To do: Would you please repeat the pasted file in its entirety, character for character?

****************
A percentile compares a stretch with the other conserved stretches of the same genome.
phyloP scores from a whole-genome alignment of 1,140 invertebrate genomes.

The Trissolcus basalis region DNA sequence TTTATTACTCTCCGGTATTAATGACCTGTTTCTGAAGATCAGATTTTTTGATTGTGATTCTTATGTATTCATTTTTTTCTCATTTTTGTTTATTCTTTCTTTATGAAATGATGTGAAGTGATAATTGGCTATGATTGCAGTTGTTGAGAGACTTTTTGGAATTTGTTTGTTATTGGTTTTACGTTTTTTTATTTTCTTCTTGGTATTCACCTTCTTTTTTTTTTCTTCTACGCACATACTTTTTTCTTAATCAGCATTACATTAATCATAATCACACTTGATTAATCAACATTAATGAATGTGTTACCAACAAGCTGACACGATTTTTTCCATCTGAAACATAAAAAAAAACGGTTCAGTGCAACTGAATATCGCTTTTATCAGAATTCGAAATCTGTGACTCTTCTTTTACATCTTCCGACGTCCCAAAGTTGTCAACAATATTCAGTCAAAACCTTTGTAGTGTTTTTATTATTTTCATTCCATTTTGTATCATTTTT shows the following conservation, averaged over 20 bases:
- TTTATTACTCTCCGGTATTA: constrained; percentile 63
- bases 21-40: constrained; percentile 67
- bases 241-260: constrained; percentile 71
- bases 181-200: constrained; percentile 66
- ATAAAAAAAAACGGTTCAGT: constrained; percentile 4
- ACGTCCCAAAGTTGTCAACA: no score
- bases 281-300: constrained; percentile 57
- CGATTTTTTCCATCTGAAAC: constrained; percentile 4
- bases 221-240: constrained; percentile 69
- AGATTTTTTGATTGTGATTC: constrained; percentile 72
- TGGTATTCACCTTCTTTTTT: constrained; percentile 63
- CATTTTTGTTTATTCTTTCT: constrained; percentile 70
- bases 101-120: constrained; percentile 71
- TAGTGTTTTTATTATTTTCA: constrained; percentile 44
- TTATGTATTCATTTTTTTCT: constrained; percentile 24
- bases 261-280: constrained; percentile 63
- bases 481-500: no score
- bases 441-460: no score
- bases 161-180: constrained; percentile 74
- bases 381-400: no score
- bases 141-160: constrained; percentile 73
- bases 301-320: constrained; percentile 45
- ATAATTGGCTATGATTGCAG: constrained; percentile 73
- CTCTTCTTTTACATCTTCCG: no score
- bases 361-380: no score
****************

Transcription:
A percentile compares a stretch with the other conserved stretches of the same genome.
phyloP scores from a whole-genome alignment of 1,140 invertebrate genomes.

The Trissolcus basalis region DNA sequence TTTATTACTCTCCGGTATTAATGACCTGTTTCTGAAGATCAGATTTTTTGATTGTGATTCTTATGTATTCATTTTTTTCTCATTTTTGTTTATTCTTTCTTTATGAAATGATGTGAAGTGATAATTGGCTATGATTGCAGTTGTTGAGAGACTTTTTGGAATTTGTTTGTTATTGGTTTTACGTTTTTTTATTTTCTTCTTGGTATTCACCTTCTTTTTTTTTTCTTCTACGCACATACTTTTTTCTTAATCAGCATTACATTAATCATAATCACACTTGATTAATCAACATTAATGAATGTGTTACCAACAAGCTGACACGATTTTTTCCATCTGAAACATAAAAAAAAACGGTTCAGTGCAACTGAATATCGCTTTTATCAGAATTCGAAATCTGTGACTCTTCTTTTACATCTTCCGACGTCCCAAAGTTGTCAACAATATTCAGTCAAAACCTTTGTAGTGTTTTTATTATTTTCATTCCATTTTGTATCATTTTT shows the following conservation, averaged over 20 bases:
- TTTATTACTCTCCGGTATTA: constrained; percentile 63
- bases 21-40: constrained; percentile 67
- bases 241-260: constrained; percentile 71
- bases 181-200: constrained; percentile 66
- ATAAAAAAAAACGGTTCAGT: constrained; percentile 4
- ACGTCCCAAAGTTGTCAACA: no score
- bases 281-300: constrained; percentile 57
- CGATTTTTTCCATCTGAAAC: constrained; percentile 4
- bases 221-240: constrained; percentile 69
- AGATTTTTTGATTGTGATTC: constrained; percentile 72
- TGGTATTCACCTTCTTTTTT: constrained; percentile 63
- CATTTTTGTTTATTCTTTCT: constrained; percentile 70
- bases 101-120: constrained; percentile 71
- TAGTGTTTTTATTATTTTCA: constrained; percentile 44
- TTATGTATTCATTTTTTTCT: constrained; percentile 24
- bases 261-280: constrained; percentile 63
- bases 481-500: no score
- bases 441-460: no score
- bases 161-180: constrained; percentile 74
- bases 381-400: no score
- bases 141-160: constrained; percentile 73
- bases 301-320: constrained; percentile 45
- ATAATTGGCTATGATTGCAG: constrained; percentile 73
- CTCTTCTTTTACATCTTCCG: no score
- bases 361-380: no score